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Emily Carr mural a lasting legacy for the South Cariboo

The colourful mural was touched up at the beginning of September

The Emily Carr mural on the walls of Parkside Gallery may have lost some of its lustre but it continues to be an inspiration for artists across the South Cariboo.

According to historical records, Carr came to the 100 Mile House area to visit friends in 1904 and an image of her on horseback was taken during her visit. That photograph later served as the basis for her mural.

Originally painted around 20 years ago, the mural received a touchup this summer to repair a few spots where paint had begun to peel along the wooden portion of the building.

Sheryl Fremlin, one of the original artists and Patsy Granberg, both members of the Cariboo Artists’ Guild (CAG), undertook the repairs.

“It was really nice to be able to do those repairs,” said Fremlin. “I noticed there was peeling paint and I said we really need to fix this before it gets any worse.”

She said Granberg did a lot of the ladder work. “I was trying to direct her but it was really hard to direct from the ground,” she said, laughing.

The entire mural might need to be gone over in the next five years, Fremlin said. “It’s probably going to continue fading so I’m just saying it might need another coat of paint. In that case, we wouldn’t be removing anything we would just be adding colour over it to brighten it up.”

Dianne Clowes, another of the original artists, now lives in West Kelowna. Her nephew was recently up in 100 Mile House and sent her a photo of the mural. She said she was amazed at how good it looked.

The original project used BeautiTone paint from Home Hardware on the advice of Clowes. “It’s thick and it keeps its colour for years,” she said. “So that’s why the rest of it is still in as good a shape as it is. It’s really good paint.”

“I’m really pleased that Sheryl and Patsy took the time to touch it up,” she said.

The mural was donated by the Cariboo Artists’ Guild as a way of giving back to the District of 100 Mile Arts Council in appreciation for all they do for the arts as well as being a gift to the 100 Mile House community. The supplies were provided by the 100 Mile House Mural Society.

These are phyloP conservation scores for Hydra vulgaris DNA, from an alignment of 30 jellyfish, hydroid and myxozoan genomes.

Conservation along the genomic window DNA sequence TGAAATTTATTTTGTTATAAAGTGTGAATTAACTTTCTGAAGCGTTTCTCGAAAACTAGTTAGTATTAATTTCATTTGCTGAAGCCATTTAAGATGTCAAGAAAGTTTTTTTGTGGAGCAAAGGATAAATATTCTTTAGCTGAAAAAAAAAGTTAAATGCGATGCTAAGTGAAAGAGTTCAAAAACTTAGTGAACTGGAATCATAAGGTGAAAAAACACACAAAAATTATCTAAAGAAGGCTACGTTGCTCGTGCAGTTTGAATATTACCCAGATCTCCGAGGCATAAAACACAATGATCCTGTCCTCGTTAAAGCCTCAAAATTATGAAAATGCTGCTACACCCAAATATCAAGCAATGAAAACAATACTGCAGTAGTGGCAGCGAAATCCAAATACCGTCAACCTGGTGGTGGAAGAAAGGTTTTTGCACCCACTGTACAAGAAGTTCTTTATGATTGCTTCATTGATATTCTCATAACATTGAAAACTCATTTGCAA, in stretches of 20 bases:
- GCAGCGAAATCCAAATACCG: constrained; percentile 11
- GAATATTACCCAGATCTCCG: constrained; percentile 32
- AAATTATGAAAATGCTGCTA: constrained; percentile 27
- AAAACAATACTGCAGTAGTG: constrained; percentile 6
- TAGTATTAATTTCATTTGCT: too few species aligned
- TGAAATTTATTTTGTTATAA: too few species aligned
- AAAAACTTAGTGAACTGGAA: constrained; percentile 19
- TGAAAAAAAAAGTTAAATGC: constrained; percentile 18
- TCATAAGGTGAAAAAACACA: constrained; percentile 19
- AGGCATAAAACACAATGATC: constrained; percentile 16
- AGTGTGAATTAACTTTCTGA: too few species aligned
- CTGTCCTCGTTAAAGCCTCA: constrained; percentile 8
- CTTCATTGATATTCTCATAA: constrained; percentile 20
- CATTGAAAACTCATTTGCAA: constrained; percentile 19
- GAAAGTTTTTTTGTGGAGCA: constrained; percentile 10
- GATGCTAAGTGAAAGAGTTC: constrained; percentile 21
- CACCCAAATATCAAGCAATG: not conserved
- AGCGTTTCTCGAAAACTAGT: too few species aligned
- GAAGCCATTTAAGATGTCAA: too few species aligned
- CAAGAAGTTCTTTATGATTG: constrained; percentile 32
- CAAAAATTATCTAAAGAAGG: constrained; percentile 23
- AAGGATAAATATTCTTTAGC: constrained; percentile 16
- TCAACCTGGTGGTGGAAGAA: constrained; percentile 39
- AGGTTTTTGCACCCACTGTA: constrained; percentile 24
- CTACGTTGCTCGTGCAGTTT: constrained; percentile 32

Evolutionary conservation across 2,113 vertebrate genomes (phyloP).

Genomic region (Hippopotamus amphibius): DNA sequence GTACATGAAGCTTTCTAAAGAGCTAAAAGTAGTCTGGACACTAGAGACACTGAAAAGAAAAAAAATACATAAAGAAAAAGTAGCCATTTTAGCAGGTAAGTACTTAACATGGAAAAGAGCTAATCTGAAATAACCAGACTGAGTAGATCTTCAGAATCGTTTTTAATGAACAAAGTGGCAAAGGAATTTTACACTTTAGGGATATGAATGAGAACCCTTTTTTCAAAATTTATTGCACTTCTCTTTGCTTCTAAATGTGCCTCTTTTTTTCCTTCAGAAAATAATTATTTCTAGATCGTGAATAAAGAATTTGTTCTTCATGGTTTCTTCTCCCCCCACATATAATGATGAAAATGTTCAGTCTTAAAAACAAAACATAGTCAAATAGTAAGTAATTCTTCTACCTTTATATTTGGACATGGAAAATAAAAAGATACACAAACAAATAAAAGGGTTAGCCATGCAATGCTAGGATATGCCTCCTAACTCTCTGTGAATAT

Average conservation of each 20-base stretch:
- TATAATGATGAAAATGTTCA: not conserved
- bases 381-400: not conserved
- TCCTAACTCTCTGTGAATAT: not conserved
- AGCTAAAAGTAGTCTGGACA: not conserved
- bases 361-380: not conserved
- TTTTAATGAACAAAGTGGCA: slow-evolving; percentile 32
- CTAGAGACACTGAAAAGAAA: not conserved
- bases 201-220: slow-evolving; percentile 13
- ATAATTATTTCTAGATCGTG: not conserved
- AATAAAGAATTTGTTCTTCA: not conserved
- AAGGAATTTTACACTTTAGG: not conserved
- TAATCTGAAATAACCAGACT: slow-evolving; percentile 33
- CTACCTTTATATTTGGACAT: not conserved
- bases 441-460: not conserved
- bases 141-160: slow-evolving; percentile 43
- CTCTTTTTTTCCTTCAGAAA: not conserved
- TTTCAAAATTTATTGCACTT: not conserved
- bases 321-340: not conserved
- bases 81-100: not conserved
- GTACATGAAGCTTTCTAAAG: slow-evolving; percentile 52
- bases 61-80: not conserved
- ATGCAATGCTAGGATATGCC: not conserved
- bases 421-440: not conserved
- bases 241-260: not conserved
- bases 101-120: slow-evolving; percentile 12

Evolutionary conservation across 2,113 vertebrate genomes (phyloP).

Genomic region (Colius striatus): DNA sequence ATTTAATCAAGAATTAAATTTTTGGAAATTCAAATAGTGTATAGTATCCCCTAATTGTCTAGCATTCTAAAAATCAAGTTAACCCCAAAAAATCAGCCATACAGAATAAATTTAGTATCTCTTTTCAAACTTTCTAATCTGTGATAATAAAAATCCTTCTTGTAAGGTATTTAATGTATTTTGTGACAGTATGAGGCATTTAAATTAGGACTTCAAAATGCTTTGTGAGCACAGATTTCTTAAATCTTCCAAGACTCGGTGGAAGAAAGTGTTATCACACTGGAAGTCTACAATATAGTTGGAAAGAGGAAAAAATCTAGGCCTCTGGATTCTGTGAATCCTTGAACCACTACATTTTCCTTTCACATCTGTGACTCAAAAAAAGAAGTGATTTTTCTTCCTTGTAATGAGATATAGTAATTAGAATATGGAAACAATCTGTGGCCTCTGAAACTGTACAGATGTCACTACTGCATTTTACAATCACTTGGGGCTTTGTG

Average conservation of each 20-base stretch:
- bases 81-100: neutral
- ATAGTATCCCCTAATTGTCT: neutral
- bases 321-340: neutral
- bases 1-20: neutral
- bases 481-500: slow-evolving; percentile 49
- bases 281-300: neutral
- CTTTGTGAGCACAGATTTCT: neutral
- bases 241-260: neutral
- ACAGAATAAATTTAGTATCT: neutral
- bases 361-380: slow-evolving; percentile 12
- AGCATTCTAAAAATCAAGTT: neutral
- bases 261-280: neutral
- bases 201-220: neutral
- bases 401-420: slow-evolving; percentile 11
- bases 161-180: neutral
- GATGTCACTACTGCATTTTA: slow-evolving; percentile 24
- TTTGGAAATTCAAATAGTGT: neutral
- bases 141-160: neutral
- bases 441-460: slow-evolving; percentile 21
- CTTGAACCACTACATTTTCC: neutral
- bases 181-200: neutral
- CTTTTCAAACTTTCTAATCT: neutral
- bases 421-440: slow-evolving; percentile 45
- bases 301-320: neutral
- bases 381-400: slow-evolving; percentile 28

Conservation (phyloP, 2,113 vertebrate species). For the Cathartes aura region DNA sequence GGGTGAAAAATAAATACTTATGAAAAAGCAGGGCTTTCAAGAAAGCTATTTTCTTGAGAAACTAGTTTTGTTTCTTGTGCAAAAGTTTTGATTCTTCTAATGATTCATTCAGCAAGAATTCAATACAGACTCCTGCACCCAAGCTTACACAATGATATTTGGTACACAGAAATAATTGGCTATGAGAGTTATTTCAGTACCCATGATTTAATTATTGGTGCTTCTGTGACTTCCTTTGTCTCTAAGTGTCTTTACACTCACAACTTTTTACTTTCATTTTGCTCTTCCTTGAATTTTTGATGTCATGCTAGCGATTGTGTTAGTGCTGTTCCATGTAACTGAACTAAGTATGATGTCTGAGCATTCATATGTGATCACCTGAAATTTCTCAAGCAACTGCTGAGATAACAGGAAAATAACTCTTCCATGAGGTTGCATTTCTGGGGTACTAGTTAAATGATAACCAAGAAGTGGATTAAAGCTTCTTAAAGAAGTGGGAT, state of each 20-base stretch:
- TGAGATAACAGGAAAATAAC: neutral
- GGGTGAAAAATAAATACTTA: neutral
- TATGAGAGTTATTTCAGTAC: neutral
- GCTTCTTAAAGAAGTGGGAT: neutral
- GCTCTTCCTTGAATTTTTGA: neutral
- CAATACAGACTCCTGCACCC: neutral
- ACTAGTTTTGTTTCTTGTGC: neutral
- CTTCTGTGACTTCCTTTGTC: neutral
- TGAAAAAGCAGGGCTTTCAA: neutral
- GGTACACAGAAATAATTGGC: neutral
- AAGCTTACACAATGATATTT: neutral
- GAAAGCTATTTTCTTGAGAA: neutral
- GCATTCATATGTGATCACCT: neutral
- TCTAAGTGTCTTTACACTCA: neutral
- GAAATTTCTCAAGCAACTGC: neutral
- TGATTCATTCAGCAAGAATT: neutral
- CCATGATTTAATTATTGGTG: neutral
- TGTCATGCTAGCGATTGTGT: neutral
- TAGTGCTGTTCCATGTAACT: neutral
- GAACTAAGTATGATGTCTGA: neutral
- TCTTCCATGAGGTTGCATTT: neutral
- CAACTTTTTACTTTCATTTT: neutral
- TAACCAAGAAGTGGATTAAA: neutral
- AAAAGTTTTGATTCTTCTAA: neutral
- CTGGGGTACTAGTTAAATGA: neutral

Artists included Clowes, Fremlin, Grace Mills-Hodgins, Estella Erickson, Olaug Jaenicke, Carol O’Grady-Micklash, Mona Apps and Yoka L’oiseau.

While some of the artists were involved throughout the project, others contributed a day or two here and there.

Carr had been invited by a childhood friend to spend some time in the South Cariboo at their ranch in the 150 Mile House area in 1904. She learned how to ride a horse and explored the Cariboo for a month before returning to her home in Victoria.

“The painting was based on three or four different paintings of Emily’s which were incorporated into the mural,” said Fremlin.

They were not exact replicas but were taken as inspiration to do the mural in Carr’s style. The trees were painted in Carr’s signature style, tall and skinny and the sky with all those swoops, said Clowes.

A lot of research went into the mural design.

“We searched Emily’s paintings and put together the elements and what would work and of course it was to reflect 100 Mile as well because that’s where she was,” said Clowes. “So we always do it on paper first and do a scale model, map it out on a three-foot grid with chalk and then transfer it to the building.” Once the grid is done then the drawing can be outlined.

Clowes said she was afraid of heights but somebody volunteered a metal scaffolding to paint the sky portion. “And everybody else refused to go up and seeing as I had suggested it I figured I’d have to do it. And the darn thing shook. As you moved it would wiggle but then I got used to that, I knew it was going to do that. But it was safe.”

The sky was actually very challenging, said Clowes.

“Getting the rhythm of those lines right. People look at modern art, and they go ‘Anybody could do that’. But in fact, it still has to be balanced, the colours and shapes and especially for that being so swoopy. The lines had to be sort of in proportion, different sizes, but it was quite something to plan it out and get the lines smooth,” she said. “That’s, I guess another thing too, there’s some very rough areas in the brick. Get a smooth line over it.”

They worked on it the entire summer. Sometimes as a group and at other times, people worked solo.

There are only four signatures on the mural. The first was Clowes with the others painted in smaller sizes underneath.

She was disappointed that the signatures did not carry the same weight. When she asked why they signed it smaller, she was told it was due to her coming up with the concept and direction.

‘I felt strange about that,” she said.

Clowes told those who had not signed to “get their name up there” but they didn’t feel they needed to. It was a team effort.

“It was a collaboration,” said Fremlin.

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Fiona Grisswell

About the Author: Fiona Grisswell

I graduated from the Writing and New Media Program at the College of New Caledonia in Prince George in 2004.
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